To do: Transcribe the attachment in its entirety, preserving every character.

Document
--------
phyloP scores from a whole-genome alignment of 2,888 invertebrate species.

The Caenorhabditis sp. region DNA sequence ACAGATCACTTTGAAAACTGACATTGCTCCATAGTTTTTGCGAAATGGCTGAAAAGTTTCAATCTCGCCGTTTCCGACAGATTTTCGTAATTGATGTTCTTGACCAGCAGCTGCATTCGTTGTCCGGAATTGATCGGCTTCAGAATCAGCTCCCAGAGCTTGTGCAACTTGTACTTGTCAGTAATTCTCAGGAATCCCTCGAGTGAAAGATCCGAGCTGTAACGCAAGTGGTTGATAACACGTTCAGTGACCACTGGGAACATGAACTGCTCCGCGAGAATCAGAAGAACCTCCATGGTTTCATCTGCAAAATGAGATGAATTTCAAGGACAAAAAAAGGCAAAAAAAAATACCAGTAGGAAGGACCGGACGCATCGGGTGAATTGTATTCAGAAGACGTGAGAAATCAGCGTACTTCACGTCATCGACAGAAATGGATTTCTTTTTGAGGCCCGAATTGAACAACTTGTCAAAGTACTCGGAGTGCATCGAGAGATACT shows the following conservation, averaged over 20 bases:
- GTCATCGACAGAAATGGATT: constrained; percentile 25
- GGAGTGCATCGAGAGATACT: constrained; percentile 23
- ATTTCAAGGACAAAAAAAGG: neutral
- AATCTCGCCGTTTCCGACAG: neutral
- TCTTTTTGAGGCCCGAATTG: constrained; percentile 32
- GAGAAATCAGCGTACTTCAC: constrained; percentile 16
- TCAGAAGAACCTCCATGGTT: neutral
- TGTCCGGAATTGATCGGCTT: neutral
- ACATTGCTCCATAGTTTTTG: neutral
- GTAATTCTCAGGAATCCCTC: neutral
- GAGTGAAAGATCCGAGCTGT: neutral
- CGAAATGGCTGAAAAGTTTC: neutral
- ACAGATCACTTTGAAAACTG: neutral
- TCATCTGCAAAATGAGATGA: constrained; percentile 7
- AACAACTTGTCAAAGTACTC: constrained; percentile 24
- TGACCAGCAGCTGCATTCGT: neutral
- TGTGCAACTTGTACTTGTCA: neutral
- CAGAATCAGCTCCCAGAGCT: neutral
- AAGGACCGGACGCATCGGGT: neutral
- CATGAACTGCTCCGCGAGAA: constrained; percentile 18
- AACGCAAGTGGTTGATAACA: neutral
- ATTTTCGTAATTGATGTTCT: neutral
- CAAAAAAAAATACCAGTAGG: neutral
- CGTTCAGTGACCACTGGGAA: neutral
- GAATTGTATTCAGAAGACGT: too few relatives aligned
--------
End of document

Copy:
phyloP scores from a whole-genome alignment of 2,888 invertebrate species.

The Caenorhabditis sp. region DNA sequence ACAGATCACTTTGAAAACTGACATTGCTCCATAGTTTTTGCGAAATGGCTGAAAAGTTTCAATCTCGCCGTTTCCGACAGATTTTCGTAATTGATGTTCTTGACCAGCAGCTGCATTCGTTGTCCGGAATTGATCGGCTTCAGAATCAGCTCCCAGAGCTTGTGCAACTTGTACTTGTCAGTAATTCTCAGGAATCCCTCGAGTGAAAGATCCGAGCTGTAACGCAAGTGGTTGATAACACGTTCAGTGACCACTGGGAACATGAACTGCTCCGCGAGAATCAGAAGAACCTCCATGGTTTCATCTGCAAAATGAGATGAATTTCAAGGACAAAAAAAGGCAAAAAAAAATACCAGTAGGAAGGACCGGACGCATCGGGTGAATTGTATTCAGAAGACGTGAGAAATCAGCGTACTTCACGTCATCGACAGAAATGGATTTCTTTTTGAGGCCCGAATTGAACAACTTGTCAAAGTACTCGGAGTGCATCGAGAGATACT shows the following conservation, averaged over 20 bases:
- GTCATCGACAGAAATGGATT: constrained; percentile 25
- GGAGTGCATCGAGAGATACT: constrained; percentile 23
- ATTTCAAGGACAAAAAAAGG: neutral
- AATCTCGCCGTTTCCGACAG: neutral
- TCTTTTTGAGGCCCGAATTG: constrained; percentile 32
- GAGAAATCAGCGTACTTCAC: constrained; percentile 16
- TCAGAAGAACCTCCATGGTT: neutral
- TGTCCGGAATTGATCGGCTT: neutral
- ACATTGCTCCATAGTTTTTG: neutral
- GTAATTCTCAGGAATCCCTC: neutral
- GAGTGAAAGATCCGAGCTGT: neutral
- CGAAATGGCTGAAAAGTTTC: neutral
- ACAGATCACTTTGAAAACTG: neutral
- TCATCTGCAAAATGAGATGA: constrained; percentile 7
- AACAACTTGTCAAAGTACTC: constrained; percentile 24
- TGACCAGCAGCTGCATTCGT: neutral
- TGTGCAACTTGTACTTGTCA: neutral
- CAGAATCAGCTCCCAGAGCT: neutral
- AAGGACCGGACGCATCGGGT: neutral
- CATGAACTGCTCCGCGAGAA: constrained; percentile 18
- AACGCAAGTGGTTGATAACA: neutral
- ATTTTCGTAATTGATGTTCT: neutral
- CAAAAAAAAATACCAGTAGG: neutral
- CGTTCAGTGACCACTGGGAA: neutral
- GAATTGTATTCAGAAGACGT: too few relatives aligned